Tag Archives: Sarah Paulson

Bruce Greenwood Joins American Crime Cast!

Bruce Greenwood

Bruce Greenwood has played a lot of interesting characters over the course of his career, including JFK, the rebooted Star Trek’s Admiral Christopher Pike and the guy who got Joan to try cocaine on Mad Men.

Now he’s joined the cast of American Crime Story: The People V. O.J. Simpson as Los Angeles County District Attorney Gil Garcetti, the man who prosecuted O.J. Simpson.

The FX series is currently in production. For more, follow the jump.

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Angela Bassett Returns To American Horror Story!

AMERICAN HORROR STORY: FREAK SHOW -- Pictured: Angela Bassett as Deiree Dupree. CR: Frank Ockenfels/FX
AMERICAN HORROR STORY: FREAK SHOW — Pictured: Angela Bassett as Deiree Dupree. CR: Frank Ockenfels/FX

Angela Bassett is going for the natural horror hat trick. Bassett has signed up for her third straight stint on American Horror Story – joining Lady Gaga, Kathy Bates, Sarah Paulson, Evan Peters, Matt Bomer, Cheyenne Jackson, Wes Bentley and Chloë Sevigny on American Horror Story: Hotel.

Follow the jump for details (such as they are with this show).

Continue reading Angela Bassett Returns To American Horror Story!

American Horror Story: Freak Show – Siamese Twins and Killer Clowns!

Freak Show Entrance - 10-07-14

American Horror Story: Freak Show (FX, Wednesdays, 10/9C) is built around a once proud freak show that has settled into the community of Jupiter, Florida in hopes of building a destination attraction that can survive the inroads being made by television. Things are complicated by a series of gruesome murders that may, or may not, be connected with the show.

Continue reading American Horror Story: Freak Show – Siamese Twins and Killer Clowns!

Peek Behind The Curtain–The First Trailer for American Horror Story: Freak Show!

AMERICAN HORROR STORY: FREAK SHOW -- Pictured: Cast Art. CR: FX

While it certainly doesn’t give anything away plot-wise, the first official extended trailer for FX’s American Horror Story: Freak Show certainly gives us a good look at many of the show’s characters. Does it look a wee bit freaky? Yes, yes it does.

Check it out after the jump. American Horror Story: Freak Show premieres on October 8th.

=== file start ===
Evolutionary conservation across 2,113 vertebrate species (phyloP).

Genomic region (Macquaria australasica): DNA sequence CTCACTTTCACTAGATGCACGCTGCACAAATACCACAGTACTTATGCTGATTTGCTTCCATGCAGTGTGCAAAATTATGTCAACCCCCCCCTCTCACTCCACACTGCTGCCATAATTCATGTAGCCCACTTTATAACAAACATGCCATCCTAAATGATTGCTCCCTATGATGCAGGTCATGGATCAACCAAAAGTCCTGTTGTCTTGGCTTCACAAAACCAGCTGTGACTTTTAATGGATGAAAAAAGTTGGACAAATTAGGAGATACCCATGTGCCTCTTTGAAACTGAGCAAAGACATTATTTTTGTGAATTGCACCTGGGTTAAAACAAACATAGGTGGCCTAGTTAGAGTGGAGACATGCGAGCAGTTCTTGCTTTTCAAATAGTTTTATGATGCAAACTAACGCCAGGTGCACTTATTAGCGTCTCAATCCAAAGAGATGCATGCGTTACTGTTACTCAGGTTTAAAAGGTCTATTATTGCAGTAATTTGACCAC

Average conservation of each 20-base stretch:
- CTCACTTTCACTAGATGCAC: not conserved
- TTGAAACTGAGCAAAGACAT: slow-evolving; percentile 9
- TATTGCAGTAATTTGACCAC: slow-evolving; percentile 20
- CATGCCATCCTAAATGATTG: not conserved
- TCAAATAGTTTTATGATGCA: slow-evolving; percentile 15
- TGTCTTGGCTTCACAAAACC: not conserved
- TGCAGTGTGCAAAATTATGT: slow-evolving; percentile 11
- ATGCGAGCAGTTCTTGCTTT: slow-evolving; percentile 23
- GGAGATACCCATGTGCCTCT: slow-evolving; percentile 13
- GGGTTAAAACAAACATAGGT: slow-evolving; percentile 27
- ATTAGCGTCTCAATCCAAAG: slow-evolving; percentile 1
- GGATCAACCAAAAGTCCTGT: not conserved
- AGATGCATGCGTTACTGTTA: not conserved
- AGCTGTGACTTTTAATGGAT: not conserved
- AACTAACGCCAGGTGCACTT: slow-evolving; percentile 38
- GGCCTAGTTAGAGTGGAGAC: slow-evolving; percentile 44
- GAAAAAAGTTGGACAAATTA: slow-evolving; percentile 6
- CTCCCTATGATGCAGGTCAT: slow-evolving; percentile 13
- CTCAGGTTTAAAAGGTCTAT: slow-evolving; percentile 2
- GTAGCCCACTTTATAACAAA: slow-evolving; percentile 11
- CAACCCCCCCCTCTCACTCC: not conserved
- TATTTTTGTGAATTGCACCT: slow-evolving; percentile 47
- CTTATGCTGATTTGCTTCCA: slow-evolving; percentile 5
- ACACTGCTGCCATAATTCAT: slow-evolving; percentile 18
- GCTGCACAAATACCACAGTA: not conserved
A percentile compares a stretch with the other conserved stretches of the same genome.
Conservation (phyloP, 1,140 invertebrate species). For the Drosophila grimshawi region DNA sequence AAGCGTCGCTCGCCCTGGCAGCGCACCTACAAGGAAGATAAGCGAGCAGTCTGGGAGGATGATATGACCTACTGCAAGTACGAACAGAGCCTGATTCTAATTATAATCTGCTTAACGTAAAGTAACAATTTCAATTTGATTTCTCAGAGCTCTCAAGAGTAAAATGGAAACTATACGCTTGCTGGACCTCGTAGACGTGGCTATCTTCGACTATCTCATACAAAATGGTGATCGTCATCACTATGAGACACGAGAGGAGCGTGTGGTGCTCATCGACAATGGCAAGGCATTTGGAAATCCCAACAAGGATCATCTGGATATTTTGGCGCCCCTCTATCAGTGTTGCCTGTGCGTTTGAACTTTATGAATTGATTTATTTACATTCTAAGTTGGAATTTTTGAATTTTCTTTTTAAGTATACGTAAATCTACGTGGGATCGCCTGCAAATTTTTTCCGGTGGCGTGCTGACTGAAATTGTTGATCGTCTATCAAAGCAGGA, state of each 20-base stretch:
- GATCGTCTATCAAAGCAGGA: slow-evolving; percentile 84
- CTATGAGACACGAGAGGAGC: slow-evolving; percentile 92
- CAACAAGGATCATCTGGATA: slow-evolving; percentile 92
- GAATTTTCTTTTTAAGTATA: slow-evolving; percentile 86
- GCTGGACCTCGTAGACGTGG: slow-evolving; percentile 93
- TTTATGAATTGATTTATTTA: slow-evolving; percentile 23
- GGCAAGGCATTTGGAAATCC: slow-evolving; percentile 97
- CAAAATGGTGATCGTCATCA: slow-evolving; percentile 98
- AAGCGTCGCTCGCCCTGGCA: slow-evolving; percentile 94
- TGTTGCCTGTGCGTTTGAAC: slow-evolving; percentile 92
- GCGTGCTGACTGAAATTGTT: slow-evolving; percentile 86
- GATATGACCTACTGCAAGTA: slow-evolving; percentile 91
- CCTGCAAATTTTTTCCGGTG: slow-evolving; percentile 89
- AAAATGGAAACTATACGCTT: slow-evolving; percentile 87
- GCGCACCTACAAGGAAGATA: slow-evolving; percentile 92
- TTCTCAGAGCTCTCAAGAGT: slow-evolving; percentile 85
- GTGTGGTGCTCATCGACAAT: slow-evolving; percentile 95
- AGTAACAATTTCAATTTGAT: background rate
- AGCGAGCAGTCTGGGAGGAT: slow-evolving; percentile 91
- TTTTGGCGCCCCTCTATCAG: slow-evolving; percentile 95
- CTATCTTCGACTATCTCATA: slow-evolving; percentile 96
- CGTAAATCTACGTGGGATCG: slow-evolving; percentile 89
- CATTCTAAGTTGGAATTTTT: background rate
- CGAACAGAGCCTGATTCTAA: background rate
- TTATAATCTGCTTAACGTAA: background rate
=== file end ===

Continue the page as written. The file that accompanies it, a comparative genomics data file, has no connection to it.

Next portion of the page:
Continue reading Peek Behind The Curtain–The First Trailer for American Horror Story: Freak Show!

American Horror Story: Freak Show Premiere Date Announced!

AmericanHorrorStoryFreakShow

The latest iteration of American Horror Story – American Horror Story: Freak Show – will premiere on Wednesday, October 8th (10/9C).

The new season is set in a sleepy Florida  hamlet called Jupiter, in 1952. A traveling freak show has arrived in town – just as a strange, dark entity emerges that will threaten townsfolk and freaks alike. American Horror Story: Freak Show is the tale of the struggle for survival ‘amidst the dying world of the American carny experience.’

For more, follow the jump.

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TELEVISION: Cupid: The God of Love Is In The House!

Cupid [ABC, Tuesdays, 10/9C] has an odd history. Rob Thomas [Veronica Mars] had this prematurely cancelled series in 1998 about an exiled God of Love who was exiled to Earth until he could match one hundred couples – true love, mind you. Then, and only then, would he be allowed to return to Mount Olympus. The series was smart, witty, funny, and almost desperately romantic and quite possibly the best show of the year in the minds of many critics. It also put Jeremy Piven on the road to something akin to stardom. It lasted fifteen episodes. Ever since, Cupid fans have been clamouring for it’s release on DVD. Now, ABC and Mr. Thomas have resurrected the series and the good news is that it’s very good.

Cupid & Shrink

The set up is virtually identical: Cupid [Bobby Cannavale]is the love god who is exiled to Earth for his arrogance, and charged with matching one hundred couples – without the aid of magic – before he will be allowed to return home. As in the original, he is thought to be crazy [though there are brief moments that give the audience clues that he isn’t] and only released into the world under the supervision of psychologist Dr. Claire Allen [Sarah Paulson].

Dr. Allen specializes in love, too, but love built on a foundation of sensible and logical steps. She and Cupid – now going by Trevor Pierce – are at extreme ends of the spectrum in their beliefs and approaches to the subject. His first attempt is to help an Irish troubadour find the woman with whom he had a “transcendent moment” on her last day in Ireland. In the process of helping Dave [Sean McGuire], Trevor enlists the aid of a reporter named Madeline [Marguerite Moreau] – who falls in love with Dave!